With Power initially sitting the deeper of the two central midfielders, we were patient in our build-up, perhaps over-passing it at times, but managing to put together a couple of nice attacking moves which almost came off before the breakthrough just after the quarter hour. We moved it down the right, Maguire fired over a cross, and McNulty was at the back post to knock it in. A very well-worked goal, and no more than we deserved.
The home side had a great chance to test Burge (score, really) when Bishop found himself free in our box, but when he swung his leg he fell over, much to the amusement of the travelling fans. Mebbe it was the lack of imagination shown by their drummer, who’d been a veritable percussive ninja last time we were there, but this time was limited to fairly uninspiring and routine tub-thumping. We went for the second, and when Power put in a ball to the far post from a good distance out, Grigg flicked his header rather than powered it, and it drifted just beyond the back stick. Power was at it again as the break loomed, when he and Maguire worked it on the right and found Grigg at the near post with a low ball, but the keeper was up to the clever effort and we completed the extra minute to go in a single goal ahead. A nice feeling.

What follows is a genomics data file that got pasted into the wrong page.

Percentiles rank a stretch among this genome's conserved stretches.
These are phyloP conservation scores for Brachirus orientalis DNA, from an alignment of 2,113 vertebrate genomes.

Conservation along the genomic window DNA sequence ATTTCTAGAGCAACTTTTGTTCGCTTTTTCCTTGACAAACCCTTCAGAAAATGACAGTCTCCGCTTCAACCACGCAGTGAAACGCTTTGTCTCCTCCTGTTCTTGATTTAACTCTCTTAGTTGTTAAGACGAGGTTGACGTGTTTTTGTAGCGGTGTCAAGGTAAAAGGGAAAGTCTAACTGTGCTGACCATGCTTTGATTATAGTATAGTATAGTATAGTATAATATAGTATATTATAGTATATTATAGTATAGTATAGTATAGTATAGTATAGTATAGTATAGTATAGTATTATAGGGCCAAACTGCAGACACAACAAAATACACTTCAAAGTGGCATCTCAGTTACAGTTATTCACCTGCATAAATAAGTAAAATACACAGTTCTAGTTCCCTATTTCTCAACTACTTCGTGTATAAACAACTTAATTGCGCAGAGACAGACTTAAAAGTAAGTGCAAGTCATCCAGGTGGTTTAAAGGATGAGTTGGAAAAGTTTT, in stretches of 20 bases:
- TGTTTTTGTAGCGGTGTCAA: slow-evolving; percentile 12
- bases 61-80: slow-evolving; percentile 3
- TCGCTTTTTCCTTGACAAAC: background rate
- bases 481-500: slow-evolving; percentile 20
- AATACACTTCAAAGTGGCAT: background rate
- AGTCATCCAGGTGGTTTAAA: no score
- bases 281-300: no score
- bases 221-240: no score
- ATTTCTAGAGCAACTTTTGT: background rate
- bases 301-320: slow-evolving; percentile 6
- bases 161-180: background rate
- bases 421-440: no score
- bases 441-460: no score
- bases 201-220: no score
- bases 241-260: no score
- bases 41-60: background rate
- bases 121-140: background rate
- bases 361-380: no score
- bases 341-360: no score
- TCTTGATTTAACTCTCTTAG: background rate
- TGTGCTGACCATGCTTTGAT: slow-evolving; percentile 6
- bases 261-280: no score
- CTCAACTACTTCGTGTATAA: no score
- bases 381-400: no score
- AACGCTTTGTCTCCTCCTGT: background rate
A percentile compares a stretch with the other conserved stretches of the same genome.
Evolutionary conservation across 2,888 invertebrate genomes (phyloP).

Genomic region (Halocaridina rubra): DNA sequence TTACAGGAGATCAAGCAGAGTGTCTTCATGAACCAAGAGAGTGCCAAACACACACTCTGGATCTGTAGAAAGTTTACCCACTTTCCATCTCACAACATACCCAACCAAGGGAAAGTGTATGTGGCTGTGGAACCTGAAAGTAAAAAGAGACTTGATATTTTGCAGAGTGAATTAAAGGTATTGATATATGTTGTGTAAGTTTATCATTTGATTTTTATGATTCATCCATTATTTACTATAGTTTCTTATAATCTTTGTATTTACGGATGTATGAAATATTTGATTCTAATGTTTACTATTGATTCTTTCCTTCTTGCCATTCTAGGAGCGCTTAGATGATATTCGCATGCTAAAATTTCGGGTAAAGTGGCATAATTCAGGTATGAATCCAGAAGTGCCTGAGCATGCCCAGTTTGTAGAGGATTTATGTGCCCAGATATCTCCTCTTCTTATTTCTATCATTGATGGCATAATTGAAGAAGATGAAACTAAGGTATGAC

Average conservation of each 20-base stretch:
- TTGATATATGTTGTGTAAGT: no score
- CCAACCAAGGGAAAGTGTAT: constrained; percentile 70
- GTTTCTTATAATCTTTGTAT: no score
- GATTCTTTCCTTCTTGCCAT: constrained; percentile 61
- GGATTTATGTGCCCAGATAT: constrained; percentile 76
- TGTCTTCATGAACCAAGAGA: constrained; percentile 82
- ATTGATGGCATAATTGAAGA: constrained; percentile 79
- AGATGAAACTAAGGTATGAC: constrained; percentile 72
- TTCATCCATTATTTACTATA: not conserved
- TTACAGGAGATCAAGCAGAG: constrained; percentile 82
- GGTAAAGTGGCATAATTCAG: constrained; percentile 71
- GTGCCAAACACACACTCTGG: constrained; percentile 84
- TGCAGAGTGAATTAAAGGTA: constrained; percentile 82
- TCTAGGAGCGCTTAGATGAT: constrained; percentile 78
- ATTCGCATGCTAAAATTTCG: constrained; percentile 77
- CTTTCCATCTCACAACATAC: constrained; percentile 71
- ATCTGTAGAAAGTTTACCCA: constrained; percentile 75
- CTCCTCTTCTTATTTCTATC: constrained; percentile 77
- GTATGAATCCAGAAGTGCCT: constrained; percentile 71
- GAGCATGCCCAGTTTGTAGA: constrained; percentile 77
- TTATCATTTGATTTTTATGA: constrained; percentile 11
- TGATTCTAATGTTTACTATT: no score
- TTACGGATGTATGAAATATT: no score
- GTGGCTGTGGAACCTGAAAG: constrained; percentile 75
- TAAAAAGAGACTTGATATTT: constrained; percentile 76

No changes for the second half for us, but Accy changed the drummer, it appeared, as some more complicated rhythms emerged from their shouty end, and that lifted their game a bit. Our Maguire got involved with their Maguire out on our right, and it got a bit niggly between them, ending with a yellow apiece. Another card appeared for an Accy player when he had a go at O’Nien when he was on the ground after a hefty challenge – we might not have agreed with everything the ref did, but he was by far the best one I’ve seen this season. He was firm and didn’t let the players get away with bad-mouthing him. Which is how it should be.